Once again, some might argue that a topic like COVID-19 vaccination and pregnancy is not really an emergency medicine topic.
True, but I believe it falls within that hotbed of issues which, although more closely related to local medicine, tends to involve us all.
A thorny issue
We know well, not only as health professionals, but as people how much any pharmacological intervention is feared in pregnancy.
Personally I have seen women in the throes of very painful renal colic or other conditions that cause intense pain, refuse any drug, sometimes even paracetamol.
Let alone vaccination.
We ourselves are rightly extremely cautious.
What do we know
I mentioned this in the post on COVID-19 vaccination questions and answers link .
Now, however, several scientific societies have taken a specific position in favor, so I believe it is worth trying to investigate
SIGO Position Paper
The SIGO Federation which includes four scientific societies SIGO AOGOI AGUI ACT released a position paper on this topic link with the intent to clarify and answer the many questions posed not only by technicians from health, but especially by women who are pregnant.
It seems ugly but …
Actually it is not nice to copy and paste this position paper, but it seems to me a good starting point for any discussions
Effects on the course of the COVID pathology
The risk of maternal mortality in pregnant women with COVID-19 infection is 22 times greater than in women without the infection. These data emerge from the “ INTERCOVID Multinational Cohort Study ”, an international study that sees many Italian centers represented.
More marked impact on pregnant women in terms of morbidity with increased admissions to intensive care and the need to resort to extracorporeal circulation procedures such as ECMO, in the second wave of COVID-19 infection compared to the first.
Increase in the number of pregnant women requesting ICU admission between the first and second waves: 70 women during the first wave (March 1 – August 31, 2020) VS 277 women during the second wave (September 1, 2020 – 4 March 2021). based on the latest report from the Intensive Care National Audit & Research Center of 5 March 2021
Hospitalization and serious illness
Pregnancy is a significant risk factor for hospitalization and severe COVID-19 disease, with a more than doubled risk of ICU admission and invasive ventilation for pregnant women with COVID-19 compared to infected women of childbearing age, on the based on the results of a recent systematic review and meta-analysis.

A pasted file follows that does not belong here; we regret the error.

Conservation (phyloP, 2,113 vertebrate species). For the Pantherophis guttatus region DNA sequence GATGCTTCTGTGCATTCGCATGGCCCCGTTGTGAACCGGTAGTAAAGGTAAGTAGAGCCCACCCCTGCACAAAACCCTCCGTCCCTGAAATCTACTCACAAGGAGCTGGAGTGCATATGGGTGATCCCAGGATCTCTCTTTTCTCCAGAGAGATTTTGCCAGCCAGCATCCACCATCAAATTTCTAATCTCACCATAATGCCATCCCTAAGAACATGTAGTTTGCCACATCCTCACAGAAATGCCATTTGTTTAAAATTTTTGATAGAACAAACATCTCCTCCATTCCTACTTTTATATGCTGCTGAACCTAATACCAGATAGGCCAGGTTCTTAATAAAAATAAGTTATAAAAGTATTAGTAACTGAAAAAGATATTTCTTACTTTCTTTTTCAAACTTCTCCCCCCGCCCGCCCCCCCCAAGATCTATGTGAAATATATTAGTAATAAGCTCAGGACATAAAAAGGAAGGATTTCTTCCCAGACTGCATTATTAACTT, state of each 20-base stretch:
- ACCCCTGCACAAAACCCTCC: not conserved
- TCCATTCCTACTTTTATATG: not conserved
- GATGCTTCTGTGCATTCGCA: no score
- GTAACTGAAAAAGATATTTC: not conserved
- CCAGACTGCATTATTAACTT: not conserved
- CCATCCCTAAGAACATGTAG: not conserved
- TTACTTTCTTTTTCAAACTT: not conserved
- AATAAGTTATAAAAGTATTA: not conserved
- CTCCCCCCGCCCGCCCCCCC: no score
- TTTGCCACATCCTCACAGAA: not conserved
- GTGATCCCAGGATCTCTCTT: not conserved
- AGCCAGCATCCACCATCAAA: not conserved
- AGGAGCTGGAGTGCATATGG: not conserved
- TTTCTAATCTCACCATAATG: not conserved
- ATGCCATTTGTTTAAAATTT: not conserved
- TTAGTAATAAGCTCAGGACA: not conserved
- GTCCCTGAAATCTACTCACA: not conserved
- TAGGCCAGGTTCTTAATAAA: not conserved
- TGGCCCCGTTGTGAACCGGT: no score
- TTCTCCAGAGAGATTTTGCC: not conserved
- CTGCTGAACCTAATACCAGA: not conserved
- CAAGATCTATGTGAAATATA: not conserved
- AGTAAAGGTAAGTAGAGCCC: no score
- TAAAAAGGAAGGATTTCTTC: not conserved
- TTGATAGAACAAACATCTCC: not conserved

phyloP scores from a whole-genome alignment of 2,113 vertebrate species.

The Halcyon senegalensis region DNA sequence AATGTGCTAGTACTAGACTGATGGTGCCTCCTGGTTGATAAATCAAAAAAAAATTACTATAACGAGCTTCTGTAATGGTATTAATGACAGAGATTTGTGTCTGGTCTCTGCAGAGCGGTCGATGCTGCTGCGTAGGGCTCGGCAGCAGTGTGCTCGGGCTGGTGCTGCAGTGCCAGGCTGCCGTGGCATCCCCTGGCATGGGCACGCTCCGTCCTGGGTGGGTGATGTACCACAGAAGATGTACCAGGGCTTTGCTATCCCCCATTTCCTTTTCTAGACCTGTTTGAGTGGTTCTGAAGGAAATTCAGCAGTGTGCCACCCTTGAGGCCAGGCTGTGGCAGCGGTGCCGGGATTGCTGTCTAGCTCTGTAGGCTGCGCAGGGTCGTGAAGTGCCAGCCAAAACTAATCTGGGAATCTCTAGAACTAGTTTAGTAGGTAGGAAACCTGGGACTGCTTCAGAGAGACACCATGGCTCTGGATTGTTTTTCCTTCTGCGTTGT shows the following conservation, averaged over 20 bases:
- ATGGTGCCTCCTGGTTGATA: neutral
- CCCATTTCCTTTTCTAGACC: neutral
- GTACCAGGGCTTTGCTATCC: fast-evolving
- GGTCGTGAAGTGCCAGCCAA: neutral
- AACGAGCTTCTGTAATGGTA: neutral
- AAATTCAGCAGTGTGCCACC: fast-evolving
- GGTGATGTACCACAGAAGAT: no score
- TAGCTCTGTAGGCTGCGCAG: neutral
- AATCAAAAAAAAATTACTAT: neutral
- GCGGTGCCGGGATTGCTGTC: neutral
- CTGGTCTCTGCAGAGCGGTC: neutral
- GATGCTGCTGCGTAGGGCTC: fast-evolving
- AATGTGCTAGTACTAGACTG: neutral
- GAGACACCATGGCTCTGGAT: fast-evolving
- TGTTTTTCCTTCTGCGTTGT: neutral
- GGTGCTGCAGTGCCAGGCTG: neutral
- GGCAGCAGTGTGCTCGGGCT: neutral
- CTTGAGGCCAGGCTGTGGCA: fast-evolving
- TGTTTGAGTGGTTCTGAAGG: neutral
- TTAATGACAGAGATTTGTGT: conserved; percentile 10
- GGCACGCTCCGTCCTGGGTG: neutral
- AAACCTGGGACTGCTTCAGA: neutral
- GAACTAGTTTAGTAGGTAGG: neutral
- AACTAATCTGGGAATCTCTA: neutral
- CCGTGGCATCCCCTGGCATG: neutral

Effects on the course of pregnancy and on the newborn
Pregnant women with COVID-19 infection are at greater risk of developing serious pregnancy pathologies such as preeclampsia, eclampsia and HELLP syndrome with consequent increase in hospitalizations and in the incidence of preterm births and caesarean sections due to alterations in maternal well-being and / or fetal.
The risks of serious neonatal complications, including stay in NICU (Neonatal Intensive Care Unit) for more than seven days, seem to be higher in infants of infected women COVID 19.
The vertical transmission of the virus seems to occur primarily through exposure post- natal (70.5%) although approximately 5.7% may be congenital.
How safe is COVID-19 vaccination in pregnancy?
The JCVI (Joint Committe on Vaccination and Immunization) stated that no specific safety issues related to vaccination during pregnancy have been identified: in the United States, approximately 90,000 pregnant women have been vaccinated, mainly with Pfizer and Moderna vaccines, without being No safety issue was raised.
Women planning pregnancy, early postpartum or breastfeeding can also be vaccinated depending on their age and clinical risk group. There does not seem to be any limitations in terms of the type of vaccine for the latter category.
These are the conclusions of SIGO
Pregnancy is a risk factor for severe COVID-19 disease
Pregnant women must be considered a fragile population towards Covid-19 infection and therefore its prevention a priority.
Vaccination is a central tool to protect women and consequently babies and therefore must be offered to all women during pregnancy.
What the international associations say
On the same wavelength the CDC – Vaccines & Pregnancy: Top 7 Things You Need to Know – link
The WHO recently broadcast a webinar on this topic with the indication of vaccination against COVID-19 in pregnancy when the benefits outweigh the risks and in particular:
- there is a high risk of exposure
- there are comorbidities and therefore a risk of contracting the severe form of the virus.
It should also be considered that, although there are currently ongoing studies on this category of people, pregnant women were initially excluded from the covid-19 vaccine trials.